Feminism and equality

Feminism is one theory of the political, economic, and social equality of the sexes,[1] even though many feminist movements and ideologies differ on exactly which claims and strategies are vital and justifiable to achieve equality.

However, equality, while supported by most feminists, is not universally seen as the required result of the feminist movement, even by feminists. Some consider it feminist to increase the rights of women from an origin that is less than man's without obtaining full equality.[2][3][4] Their premise is that some gain of power is better than nothing. At the other end of the continuum, a minority of feminists have argued that women should set up at least one women-led society and some institutions.[5][6][7]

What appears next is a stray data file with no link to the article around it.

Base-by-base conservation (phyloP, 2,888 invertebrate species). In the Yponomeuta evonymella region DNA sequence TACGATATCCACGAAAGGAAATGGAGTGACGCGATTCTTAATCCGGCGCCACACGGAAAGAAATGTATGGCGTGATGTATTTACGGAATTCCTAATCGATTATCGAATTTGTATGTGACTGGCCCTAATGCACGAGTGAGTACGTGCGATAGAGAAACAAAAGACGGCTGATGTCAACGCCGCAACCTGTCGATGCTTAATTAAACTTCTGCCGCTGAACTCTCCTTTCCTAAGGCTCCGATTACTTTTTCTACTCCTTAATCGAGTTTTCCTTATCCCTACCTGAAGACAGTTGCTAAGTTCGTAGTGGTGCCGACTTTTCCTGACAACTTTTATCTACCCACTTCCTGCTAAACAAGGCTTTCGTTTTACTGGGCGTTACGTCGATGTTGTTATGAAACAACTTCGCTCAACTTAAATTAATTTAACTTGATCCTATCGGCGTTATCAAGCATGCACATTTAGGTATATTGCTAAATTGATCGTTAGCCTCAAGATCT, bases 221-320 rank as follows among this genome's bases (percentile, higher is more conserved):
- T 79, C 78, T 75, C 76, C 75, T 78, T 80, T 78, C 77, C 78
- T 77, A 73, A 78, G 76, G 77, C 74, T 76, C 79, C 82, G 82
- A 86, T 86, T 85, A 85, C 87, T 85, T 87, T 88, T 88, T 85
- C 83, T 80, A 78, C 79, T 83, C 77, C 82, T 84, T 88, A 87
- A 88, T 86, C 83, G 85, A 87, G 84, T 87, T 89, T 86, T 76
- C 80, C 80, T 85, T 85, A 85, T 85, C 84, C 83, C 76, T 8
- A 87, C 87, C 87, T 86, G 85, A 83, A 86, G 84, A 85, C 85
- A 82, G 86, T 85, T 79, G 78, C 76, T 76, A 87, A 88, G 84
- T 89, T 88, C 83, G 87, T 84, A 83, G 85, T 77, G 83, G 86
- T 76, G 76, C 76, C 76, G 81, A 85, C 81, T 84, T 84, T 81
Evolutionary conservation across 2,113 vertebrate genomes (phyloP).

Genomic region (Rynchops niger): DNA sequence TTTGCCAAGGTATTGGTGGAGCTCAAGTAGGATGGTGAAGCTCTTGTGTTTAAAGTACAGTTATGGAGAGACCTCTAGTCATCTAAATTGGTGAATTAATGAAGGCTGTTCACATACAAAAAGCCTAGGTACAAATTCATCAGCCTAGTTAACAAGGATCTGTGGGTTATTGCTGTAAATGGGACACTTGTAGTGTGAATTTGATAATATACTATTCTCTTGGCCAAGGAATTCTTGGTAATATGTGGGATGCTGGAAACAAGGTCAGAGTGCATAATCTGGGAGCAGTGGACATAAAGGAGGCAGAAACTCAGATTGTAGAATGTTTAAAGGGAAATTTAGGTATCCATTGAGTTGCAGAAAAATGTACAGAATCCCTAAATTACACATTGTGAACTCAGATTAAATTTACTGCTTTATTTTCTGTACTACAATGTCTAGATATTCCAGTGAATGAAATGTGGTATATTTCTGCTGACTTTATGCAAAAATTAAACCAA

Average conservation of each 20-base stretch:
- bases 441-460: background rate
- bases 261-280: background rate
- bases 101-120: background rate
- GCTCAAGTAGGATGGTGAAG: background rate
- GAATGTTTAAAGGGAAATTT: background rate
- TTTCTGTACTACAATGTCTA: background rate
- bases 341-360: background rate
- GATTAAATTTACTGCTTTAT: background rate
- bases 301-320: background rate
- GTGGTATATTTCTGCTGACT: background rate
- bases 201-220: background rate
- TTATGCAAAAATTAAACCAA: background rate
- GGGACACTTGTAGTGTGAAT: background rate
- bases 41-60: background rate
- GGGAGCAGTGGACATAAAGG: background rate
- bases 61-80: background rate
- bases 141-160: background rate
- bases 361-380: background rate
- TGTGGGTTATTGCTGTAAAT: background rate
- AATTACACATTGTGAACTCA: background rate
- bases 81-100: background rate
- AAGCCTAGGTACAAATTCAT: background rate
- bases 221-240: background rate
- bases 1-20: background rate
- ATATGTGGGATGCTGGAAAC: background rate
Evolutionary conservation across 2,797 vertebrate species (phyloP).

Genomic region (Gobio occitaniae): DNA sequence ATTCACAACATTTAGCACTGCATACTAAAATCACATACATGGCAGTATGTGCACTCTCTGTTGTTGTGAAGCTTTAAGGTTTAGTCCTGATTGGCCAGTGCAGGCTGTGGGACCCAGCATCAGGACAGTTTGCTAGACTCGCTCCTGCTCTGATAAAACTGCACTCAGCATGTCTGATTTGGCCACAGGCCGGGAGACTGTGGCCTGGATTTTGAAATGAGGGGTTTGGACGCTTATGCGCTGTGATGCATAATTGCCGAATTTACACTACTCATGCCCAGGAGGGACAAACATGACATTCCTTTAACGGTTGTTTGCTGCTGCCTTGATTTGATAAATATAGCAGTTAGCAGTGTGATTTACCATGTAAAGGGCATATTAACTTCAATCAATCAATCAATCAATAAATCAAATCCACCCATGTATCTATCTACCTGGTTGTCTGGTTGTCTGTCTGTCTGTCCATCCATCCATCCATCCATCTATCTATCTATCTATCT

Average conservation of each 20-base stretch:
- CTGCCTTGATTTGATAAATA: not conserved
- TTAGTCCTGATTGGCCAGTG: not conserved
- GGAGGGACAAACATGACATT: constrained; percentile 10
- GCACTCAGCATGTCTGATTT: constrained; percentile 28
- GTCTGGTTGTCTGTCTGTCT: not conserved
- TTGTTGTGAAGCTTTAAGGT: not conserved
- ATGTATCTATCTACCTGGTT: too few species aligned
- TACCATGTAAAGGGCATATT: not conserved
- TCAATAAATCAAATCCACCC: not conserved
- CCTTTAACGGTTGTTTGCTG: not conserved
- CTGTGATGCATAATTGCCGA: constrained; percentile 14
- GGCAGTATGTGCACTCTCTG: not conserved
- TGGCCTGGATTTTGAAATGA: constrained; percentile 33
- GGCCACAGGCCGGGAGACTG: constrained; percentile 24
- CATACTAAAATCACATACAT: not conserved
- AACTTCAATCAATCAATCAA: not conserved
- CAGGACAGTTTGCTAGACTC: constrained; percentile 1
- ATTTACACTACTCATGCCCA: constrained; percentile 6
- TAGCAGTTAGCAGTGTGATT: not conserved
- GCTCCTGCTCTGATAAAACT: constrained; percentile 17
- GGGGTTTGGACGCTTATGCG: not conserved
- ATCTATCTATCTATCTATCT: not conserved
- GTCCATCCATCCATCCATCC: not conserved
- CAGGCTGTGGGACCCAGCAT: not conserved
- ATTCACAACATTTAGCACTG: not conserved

Freedom is sought by those among feminists who believe that equality is undesirable or irrelevant, although some equate gaining an amount of freedom equal to that of men to the pursuit of equality, thus joining those who claim equality as central to feminism.[8][9]

Agreement on definition

According to Tilburg University women's studies chair Tineke M. Willemsen, "[i]t is hardly even possible to give a definition of feminism that every feminist will agree with".[10] Bronwyn Winter has criticized resistance to defining feminism for specialists and nonspecialists, a resistance "so widespread as to appear to be the dominant feminist theoretical position: a sort of 'non-position'".[11] However, definitions have been offered in feminist literature and practice.[citation needed]